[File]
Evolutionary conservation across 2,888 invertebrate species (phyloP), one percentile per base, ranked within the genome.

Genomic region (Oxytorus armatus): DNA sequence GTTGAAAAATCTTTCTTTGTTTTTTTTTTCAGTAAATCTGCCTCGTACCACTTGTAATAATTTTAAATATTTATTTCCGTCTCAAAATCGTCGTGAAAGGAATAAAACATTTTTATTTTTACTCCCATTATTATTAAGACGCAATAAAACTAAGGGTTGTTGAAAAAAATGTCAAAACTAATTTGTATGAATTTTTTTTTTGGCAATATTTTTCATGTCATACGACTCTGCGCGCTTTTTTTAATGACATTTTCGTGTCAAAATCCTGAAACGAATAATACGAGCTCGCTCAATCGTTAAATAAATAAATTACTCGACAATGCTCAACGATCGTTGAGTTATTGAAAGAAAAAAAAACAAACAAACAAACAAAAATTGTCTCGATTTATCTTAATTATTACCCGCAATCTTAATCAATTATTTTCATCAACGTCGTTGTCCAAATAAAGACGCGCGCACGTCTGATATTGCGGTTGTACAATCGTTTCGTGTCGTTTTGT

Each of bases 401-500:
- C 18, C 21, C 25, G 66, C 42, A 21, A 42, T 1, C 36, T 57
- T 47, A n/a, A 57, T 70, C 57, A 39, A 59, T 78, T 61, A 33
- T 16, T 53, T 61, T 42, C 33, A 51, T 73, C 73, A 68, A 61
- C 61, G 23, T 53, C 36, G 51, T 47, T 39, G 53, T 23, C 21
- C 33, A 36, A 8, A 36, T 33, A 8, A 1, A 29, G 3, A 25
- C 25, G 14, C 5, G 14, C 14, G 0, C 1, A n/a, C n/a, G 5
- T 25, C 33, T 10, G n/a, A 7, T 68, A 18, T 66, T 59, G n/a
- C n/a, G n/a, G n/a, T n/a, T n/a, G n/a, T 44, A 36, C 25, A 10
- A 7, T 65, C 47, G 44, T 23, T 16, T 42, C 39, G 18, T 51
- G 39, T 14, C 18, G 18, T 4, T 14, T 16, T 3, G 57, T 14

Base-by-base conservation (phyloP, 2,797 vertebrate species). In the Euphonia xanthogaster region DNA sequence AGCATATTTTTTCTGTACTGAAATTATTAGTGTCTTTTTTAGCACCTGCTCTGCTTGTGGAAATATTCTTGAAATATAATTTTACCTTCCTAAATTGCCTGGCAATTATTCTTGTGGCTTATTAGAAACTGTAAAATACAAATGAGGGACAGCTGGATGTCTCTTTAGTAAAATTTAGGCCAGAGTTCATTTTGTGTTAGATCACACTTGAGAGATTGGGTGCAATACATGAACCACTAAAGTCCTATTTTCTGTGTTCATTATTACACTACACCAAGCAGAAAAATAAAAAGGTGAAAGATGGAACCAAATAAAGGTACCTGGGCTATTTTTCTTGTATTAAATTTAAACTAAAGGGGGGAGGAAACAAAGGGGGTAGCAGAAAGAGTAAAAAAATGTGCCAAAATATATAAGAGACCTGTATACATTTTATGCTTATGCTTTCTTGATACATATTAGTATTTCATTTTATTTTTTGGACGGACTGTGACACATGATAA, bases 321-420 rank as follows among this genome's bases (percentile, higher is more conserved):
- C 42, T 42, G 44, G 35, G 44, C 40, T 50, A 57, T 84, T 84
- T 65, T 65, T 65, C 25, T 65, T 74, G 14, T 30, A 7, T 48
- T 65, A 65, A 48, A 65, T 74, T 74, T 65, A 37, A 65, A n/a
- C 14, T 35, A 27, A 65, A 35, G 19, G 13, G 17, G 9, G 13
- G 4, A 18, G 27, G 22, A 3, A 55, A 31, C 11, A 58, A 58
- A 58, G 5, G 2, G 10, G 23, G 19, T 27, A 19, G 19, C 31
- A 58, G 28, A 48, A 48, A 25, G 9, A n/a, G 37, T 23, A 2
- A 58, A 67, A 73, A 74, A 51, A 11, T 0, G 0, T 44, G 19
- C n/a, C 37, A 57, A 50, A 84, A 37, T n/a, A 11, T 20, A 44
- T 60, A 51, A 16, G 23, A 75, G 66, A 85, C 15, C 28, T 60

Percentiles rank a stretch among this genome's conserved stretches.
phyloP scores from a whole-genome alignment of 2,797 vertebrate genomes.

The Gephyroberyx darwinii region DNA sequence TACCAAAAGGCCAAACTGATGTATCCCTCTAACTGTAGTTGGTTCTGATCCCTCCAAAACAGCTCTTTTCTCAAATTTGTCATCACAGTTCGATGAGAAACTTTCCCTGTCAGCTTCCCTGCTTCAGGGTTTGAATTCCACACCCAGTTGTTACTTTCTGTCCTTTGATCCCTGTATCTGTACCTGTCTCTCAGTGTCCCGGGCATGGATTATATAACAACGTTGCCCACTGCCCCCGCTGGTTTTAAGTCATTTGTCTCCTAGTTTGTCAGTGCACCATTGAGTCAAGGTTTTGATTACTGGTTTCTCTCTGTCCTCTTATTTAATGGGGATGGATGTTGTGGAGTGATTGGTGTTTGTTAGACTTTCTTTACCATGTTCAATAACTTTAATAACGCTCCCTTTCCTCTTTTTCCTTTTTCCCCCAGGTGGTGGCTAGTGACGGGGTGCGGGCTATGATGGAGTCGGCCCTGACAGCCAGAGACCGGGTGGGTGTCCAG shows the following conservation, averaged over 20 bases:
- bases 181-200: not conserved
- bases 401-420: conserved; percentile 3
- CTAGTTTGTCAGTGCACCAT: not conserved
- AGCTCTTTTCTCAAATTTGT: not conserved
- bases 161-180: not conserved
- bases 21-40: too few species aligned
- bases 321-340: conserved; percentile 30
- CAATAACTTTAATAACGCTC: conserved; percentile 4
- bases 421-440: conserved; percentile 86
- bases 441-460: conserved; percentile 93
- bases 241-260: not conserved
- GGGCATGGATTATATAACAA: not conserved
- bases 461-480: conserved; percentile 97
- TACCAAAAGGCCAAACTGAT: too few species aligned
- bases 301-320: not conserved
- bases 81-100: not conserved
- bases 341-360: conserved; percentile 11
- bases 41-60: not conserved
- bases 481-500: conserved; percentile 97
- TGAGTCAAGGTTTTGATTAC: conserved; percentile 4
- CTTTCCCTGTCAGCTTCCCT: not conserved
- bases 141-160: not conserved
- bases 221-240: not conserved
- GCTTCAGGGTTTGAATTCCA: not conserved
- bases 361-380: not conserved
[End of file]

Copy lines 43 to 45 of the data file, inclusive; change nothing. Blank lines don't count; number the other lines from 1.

- bases 81-100: not conserved
- bases 341-360: conserved; percentile 11
- bases 41-60: not conserved